I'm wondering whether the FDA would act separately on CRY's PerClot IDE while unidentified best practice manufacturing issues are pending. If not, the PerClot IDE timeline may slip some more.
I don't think CRY is on the FDA's "Most Loved List". I suspect that CRY may have been on the FDA's "Other List" ever since the Lykin's death and other contaminated tissue was found back during the 2000-2002 period. During this period, CRY took a HUGE inventory write down and then put an enormous amount of "tissue" into the "medical trash". Incidentally and unrelated, stem cells not used for research end up in the "medical trash".
I don't know what manufacturing issues the FDA is concerned about. However, if it is "tissue related", it gets back to the question as to whether CRY should be running a complex tissue cost center that doesn't seem to be generating much, if any, net operating income.
CRY may buy some shares during this period in an attempt to support the price. The stock is so thin that they may be able to do it successfully.
I'm sure SA and DAL will enlighten us during the next conference call. One thing we can be sure of is that CRY will again have "record sales". CRY seems to have "record sales", quarter after quarter, but they seem to have issues with other metrics (consistent EPS growth and stock price to mention two).
These are just my views, opinions, and musings, but who knows? Do your own due diligence.
You know the lawsuit they had way back when involved knee tissue and that division was sold years ago. You know that the infection the guy got was most likely from the hospital where he was operated on. In addition I think after the event CRY put a retired FDA official on their Board of Directors. CRY did expand some QC procedures that added to their costs.
The following is an excerpt from what Robin Young wrote back in early 2010. I know there is no love lost between Steve Anderson and Robin Young. Nonetheless Robin Young wrote the following, and to my knowledge Steve Anderson never refuted it.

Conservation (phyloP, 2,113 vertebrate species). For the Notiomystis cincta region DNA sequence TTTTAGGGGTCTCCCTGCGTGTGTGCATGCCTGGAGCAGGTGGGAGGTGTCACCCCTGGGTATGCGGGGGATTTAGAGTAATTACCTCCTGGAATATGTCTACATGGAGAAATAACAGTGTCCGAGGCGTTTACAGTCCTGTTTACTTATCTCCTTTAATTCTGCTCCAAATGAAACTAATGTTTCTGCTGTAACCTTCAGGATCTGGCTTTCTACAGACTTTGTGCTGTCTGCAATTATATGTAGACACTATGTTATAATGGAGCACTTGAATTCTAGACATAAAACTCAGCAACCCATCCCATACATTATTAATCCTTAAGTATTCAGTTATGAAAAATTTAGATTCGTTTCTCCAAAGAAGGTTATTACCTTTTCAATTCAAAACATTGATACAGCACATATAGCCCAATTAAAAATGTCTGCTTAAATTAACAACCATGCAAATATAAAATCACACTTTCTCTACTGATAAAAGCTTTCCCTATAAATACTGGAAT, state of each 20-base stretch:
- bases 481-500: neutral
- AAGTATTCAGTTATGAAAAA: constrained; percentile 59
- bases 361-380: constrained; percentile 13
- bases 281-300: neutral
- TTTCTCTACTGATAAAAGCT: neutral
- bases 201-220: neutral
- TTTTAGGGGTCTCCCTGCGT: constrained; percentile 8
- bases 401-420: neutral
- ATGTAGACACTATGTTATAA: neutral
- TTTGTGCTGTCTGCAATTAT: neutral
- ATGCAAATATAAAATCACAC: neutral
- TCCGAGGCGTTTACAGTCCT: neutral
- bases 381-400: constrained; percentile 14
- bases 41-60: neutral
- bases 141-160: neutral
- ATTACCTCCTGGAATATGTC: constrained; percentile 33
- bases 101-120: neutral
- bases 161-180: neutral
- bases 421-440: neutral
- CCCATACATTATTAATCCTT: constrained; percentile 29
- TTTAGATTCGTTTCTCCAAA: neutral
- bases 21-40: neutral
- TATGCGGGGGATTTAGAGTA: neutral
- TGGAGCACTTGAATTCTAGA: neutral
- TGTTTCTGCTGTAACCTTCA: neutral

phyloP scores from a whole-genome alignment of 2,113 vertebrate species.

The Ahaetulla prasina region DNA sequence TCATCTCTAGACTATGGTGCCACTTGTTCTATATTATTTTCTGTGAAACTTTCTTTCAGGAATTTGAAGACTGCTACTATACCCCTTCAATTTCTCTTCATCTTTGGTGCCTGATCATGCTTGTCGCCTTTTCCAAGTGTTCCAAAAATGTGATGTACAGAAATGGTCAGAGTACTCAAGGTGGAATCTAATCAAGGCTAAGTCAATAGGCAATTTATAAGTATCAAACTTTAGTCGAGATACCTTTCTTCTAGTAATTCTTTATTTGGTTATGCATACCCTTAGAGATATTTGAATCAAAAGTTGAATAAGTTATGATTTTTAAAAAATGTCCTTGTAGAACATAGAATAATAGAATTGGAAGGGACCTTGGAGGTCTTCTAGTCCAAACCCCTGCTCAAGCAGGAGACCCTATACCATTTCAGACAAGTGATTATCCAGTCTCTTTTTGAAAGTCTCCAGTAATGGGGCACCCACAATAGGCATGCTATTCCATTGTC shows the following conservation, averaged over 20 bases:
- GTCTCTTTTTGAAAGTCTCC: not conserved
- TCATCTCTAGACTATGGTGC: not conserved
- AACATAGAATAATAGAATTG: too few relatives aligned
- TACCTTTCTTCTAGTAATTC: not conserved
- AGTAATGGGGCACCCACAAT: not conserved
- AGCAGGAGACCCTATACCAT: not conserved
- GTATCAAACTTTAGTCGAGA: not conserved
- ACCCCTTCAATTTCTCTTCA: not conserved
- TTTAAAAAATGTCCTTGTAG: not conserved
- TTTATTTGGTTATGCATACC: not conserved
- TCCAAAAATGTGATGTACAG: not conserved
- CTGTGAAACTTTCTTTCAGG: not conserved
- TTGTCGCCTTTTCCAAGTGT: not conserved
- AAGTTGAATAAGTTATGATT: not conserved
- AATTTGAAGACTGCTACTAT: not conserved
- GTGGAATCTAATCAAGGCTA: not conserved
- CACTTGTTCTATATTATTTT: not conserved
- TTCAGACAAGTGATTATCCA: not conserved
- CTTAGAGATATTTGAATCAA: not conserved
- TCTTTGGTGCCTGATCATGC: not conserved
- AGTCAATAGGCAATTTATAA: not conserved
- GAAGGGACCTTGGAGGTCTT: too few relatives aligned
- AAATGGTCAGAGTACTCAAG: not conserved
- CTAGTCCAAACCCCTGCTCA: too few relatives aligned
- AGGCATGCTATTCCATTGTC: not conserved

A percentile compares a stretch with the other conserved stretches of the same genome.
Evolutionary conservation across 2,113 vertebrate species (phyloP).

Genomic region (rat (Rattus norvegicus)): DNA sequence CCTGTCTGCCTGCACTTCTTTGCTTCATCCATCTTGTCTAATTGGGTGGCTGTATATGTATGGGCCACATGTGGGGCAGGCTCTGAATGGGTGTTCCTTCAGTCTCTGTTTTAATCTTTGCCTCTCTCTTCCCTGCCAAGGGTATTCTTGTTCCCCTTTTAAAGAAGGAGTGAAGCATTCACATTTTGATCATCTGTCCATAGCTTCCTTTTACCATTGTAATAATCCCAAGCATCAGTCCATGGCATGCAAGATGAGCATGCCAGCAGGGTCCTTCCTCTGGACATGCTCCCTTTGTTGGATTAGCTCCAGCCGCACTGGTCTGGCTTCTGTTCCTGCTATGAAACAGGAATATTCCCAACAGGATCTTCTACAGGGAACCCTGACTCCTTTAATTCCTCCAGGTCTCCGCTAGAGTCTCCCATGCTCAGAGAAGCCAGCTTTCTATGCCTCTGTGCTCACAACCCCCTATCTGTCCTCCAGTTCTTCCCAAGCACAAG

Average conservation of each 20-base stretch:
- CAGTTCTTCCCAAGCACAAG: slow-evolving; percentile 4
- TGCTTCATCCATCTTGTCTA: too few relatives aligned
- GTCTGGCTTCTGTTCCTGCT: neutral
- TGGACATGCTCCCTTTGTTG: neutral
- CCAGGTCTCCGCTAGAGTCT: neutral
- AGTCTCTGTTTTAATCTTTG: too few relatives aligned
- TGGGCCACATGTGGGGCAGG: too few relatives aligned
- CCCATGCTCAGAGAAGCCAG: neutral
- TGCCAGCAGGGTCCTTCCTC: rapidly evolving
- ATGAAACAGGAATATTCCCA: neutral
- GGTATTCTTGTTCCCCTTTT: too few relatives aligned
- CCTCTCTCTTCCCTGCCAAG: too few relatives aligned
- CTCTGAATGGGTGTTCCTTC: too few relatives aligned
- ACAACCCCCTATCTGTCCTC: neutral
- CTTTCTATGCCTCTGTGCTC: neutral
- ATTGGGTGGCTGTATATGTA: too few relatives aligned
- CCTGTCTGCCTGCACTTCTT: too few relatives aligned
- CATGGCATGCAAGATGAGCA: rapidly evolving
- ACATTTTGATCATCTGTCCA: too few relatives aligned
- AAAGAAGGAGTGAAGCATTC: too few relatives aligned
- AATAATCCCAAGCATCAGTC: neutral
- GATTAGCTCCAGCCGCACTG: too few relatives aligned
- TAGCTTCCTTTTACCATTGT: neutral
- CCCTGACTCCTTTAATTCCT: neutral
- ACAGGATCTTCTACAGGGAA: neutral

Minnesota gave Steve Anderson some his highest professional experiences and, most assuredly, his lowest. Anderson grew up in Minnesota and, to a large extent, is a product of the early cardiovascular industry there.
Brian Lykins also grew up in Minnesota and, in 2001, was a young 23-year-old man in need of knee surgery. His surgeon, a CryoLife customer, chose to implant one of that company’s “fresh” allograft cartilage products. Turns out the allograft was far from “fresh.” It had been harvested too long after death of the donor. It had not been tested adequately and was teeming with one of the most deadly of all bacteria—Clostridium Sordelli. Brian Lykens develop a massive infection and died shortly after his surgery.
As is often the case, when bad things happen, some people figure out how to do the right thing and others don’t. In the classic 1986 Tylenol contamination case Johnson & Johnson immediately recalled all Tylenol at tremendous cost (more than $1 billion) to the company and would not reintroduce it until it could do so safely. Anderson missed that lesson.
The Centers for Disease Control and Prevention investigated Lykins’ death and found 25 cases of serious bacterial infections in people receiving similar operations and identified a single company (CryoLife) as being involved in 14 of those cases. In 2002 the FDA shut down substantial parts of CryoLife’s operations saying that the company could not adequately assure patients that its products were safe.
Dr. Mary Malarkey, director of the division of case management at the FDA’s Office of Compliance and Biologics Quality was quoted in The New York Times at the time as saying about CryoLife: “We found significant violations from our regulations. What they were doing did not ensure tissue safety. CryoLife’s response was, said Malarkey, “inadequate.” CryoLife’s lawyers at the time said they would file an appeal.
The CDC said that CryoLife’s products were involved in 14 cases. The FDA cited more. With just two exceptions, CryoLife did not admit to causing any infections in any tissue recipients.
We won’t recount the tortured way in which the truth finally emerged but suffice it to say that it required investigations from the Centers for Disease Control and the FDA to fully uncover all of the problems at CryoLife and to ensure that new policies and procedures were in place.
The FDA imposed some of the most severe sanctions ever imposed on a still-operating company. At one point, CryoLife had to lay off nearly a quarter of its employees.